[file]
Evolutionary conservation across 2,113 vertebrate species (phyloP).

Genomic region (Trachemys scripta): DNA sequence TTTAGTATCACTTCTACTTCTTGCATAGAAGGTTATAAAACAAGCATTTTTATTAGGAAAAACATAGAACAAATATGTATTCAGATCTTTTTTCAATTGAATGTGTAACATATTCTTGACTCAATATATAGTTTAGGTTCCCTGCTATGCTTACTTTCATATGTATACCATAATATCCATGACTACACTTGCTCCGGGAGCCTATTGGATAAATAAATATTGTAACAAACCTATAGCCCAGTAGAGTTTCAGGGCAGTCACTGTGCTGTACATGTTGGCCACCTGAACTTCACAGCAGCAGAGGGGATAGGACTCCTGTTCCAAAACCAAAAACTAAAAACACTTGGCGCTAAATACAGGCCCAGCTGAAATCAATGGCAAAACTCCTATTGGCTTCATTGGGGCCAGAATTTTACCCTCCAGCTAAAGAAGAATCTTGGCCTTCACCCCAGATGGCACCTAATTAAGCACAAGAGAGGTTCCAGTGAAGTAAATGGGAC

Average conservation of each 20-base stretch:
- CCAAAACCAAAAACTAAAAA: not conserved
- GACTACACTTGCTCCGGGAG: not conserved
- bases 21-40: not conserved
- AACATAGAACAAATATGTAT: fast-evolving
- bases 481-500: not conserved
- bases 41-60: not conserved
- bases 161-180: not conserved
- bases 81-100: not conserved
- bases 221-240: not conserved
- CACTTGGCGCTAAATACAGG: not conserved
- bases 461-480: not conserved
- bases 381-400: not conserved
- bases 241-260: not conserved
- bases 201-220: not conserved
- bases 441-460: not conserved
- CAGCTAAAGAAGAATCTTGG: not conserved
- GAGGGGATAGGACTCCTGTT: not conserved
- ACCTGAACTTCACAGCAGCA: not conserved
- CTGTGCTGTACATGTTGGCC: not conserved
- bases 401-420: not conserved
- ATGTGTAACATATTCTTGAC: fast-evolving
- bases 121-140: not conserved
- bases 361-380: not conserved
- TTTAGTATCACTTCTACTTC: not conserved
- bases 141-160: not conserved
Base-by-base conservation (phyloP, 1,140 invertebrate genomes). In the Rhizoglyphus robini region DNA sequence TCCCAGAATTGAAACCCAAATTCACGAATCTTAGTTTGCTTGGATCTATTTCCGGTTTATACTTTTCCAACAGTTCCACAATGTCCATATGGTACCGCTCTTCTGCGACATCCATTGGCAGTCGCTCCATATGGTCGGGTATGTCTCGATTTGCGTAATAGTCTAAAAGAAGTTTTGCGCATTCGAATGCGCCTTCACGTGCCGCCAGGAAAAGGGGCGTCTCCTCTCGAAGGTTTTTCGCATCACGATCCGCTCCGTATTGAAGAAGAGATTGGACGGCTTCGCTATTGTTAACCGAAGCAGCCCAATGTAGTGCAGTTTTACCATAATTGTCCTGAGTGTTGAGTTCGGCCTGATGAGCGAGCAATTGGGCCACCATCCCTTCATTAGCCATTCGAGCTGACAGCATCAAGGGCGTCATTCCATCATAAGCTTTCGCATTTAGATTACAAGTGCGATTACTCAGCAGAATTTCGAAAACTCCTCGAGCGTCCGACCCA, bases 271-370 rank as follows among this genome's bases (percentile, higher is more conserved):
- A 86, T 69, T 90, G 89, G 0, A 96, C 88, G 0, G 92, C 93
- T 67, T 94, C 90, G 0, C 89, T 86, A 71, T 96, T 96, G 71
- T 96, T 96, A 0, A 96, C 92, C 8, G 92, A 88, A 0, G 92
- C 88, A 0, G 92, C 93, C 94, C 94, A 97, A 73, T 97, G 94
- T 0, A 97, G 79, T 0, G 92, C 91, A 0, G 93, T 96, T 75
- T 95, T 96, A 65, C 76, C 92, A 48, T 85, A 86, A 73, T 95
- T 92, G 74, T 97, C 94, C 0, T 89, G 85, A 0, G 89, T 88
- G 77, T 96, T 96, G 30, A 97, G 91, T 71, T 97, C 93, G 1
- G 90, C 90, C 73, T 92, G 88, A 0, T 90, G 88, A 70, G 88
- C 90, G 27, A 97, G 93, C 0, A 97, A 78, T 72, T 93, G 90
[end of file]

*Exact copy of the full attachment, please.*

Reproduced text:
Evolutionary conservation across 2,113 vertebrate species (phyloP).

Genomic region (Trachemys scripta): DNA sequence TTTAGTATCACTTCTACTTCTTGCATAGAAGGTTATAAAACAAGCATTTTTATTAGGAAAAACATAGAACAAATATGTATTCAGATCTTTTTTCAATTGAATGTGTAACATATTCTTGACTCAATATATAGTTTAGGTTCCCTGCTATGCTTACTTTCATATGTATACCATAATATCCATGACTACACTTGCTCCGGGAGCCTATTGGATAAATAAATATTGTAACAAACCTATAGCCCAGTAGAGTTTCAGGGCAGTCACTGTGCTGTACATGTTGGCCACCTGAACTTCACAGCAGCAGAGGGGATAGGACTCCTGTTCCAAAACCAAAAACTAAAAACACTTGGCGCTAAATACAGGCCCAGCTGAAATCAATGGCAAAACTCCTATTGGCTTCATTGGGGCCAGAATTTTACCCTCCAGCTAAAGAAGAATCTTGGCCTTCACCCCAGATGGCACCTAATTAAGCACAAGAGAGGTTCCAGTGAAGTAAATGGGAC

Average conservation of each 20-base stretch:
- CCAAAACCAAAAACTAAAAA: not conserved
- GACTACACTTGCTCCGGGAG: not conserved
- bases 21-40: not conserved
- AACATAGAACAAATATGTAT: fast-evolving
- bases 481-500: not conserved
- bases 41-60: not conserved
- bases 161-180: not conserved
- bases 81-100: not conserved
- bases 221-240: not conserved
- CACTTGGCGCTAAATACAGG: not conserved
- bases 461-480: not conserved
- bases 381-400: not conserved
- bases 241-260: not conserved
- bases 201-220: not conserved
- bases 441-460: not conserved
- CAGCTAAAGAAGAATCTTGG: not conserved
- GAGGGGATAGGACTCCTGTT: not conserved
- ACCTGAACTTCACAGCAGCA: not conserved
- CTGTGCTGTACATGTTGGCC: not conserved
- bases 401-420: not conserved
- ATGTGTAACATATTCTTGAC: fast-evolving
- bases 121-140: not conserved
- bases 361-380: not conserved
- TTTAGTATCACTTCTACTTC: not conserved
- bases 141-160: not conserved
Base-by-base conservation (phyloP, 1,140 invertebrate genomes). In the Rhizoglyphus robini region DNA sequence TCCCAGAATTGAAACCCAAATTCACGAATCTTAGTTTGCTTGGATCTATTTCCGGTTTATACTTTTCCAACAGTTCCACAATGTCCATATGGTACCGCTCTTCTGCGACATCCATTGGCAGTCGCTCCATATGGTCGGGTATGTCTCGATTTGCGTAATAGTCTAAAAGAAGTTTTGCGCATTCGAATGCGCCTTCACGTGCCGCCAGGAAAAGGGGCGTCTCCTCTCGAAGGTTTTTCGCATCACGATCCGCTCCGTATTGAAGAAGAGATTGGACGGCTTCGCTATTGTTAACCGAAGCAGCCCAATGTAGTGCAGTTTTACCATAATTGTCCTGAGTGTTGAGTTCGGCCTGATGAGCGAGCAATTGGGCCACCATCCCTTCATTAGCCATTCGAGCTGACAGCATCAAGGGCGTCATTCCATCATAAGCTTTCGCATTTAGATTACAAGTGCGATTACTCAGCAGAATTTCGAAAACTCCTCGAGCGTCCGACCCA, bases 271-370 rank as follows among this genome's bases (percentile, higher is more conserved):
- A 86, T 69, T 90, G 89, G 0, A 96, C 88, G 0, G 92, C 93
- T 67, T 94, C 90, G 0, C 89, T 86, A 71, T 96, T 96, G 71
- T 96, T 96, A 0, A 96, C 92, C 8, G 92, A 88, A 0, G 92
- C 88, A 0, G 92, C 93, C 94, C 94, A 97, A 73, T 97, G 94
- T 0, A 97, G 79, T 0, G 92, C 91, A 0, G 93, T 96, T 75
- T 95, T 96, A 65, C 76, C 92, A 48, T 85, A 86, A 73, T 95
- T 92, G 74, T 97, C 94, C 0, T 89, G 85, A 0, G 89, T 88
- G 77, T 96, T 96, G 30, A 97, G 91, T 71, T 97, C 93, G 1
- G 90, C 90, C 73, T 92, G 88, A 0, T 90, G 88, A 70, G 88
- C 90, G 27, A 97, G 93, C 0, A 97, A 78, T 72, T 93, G 90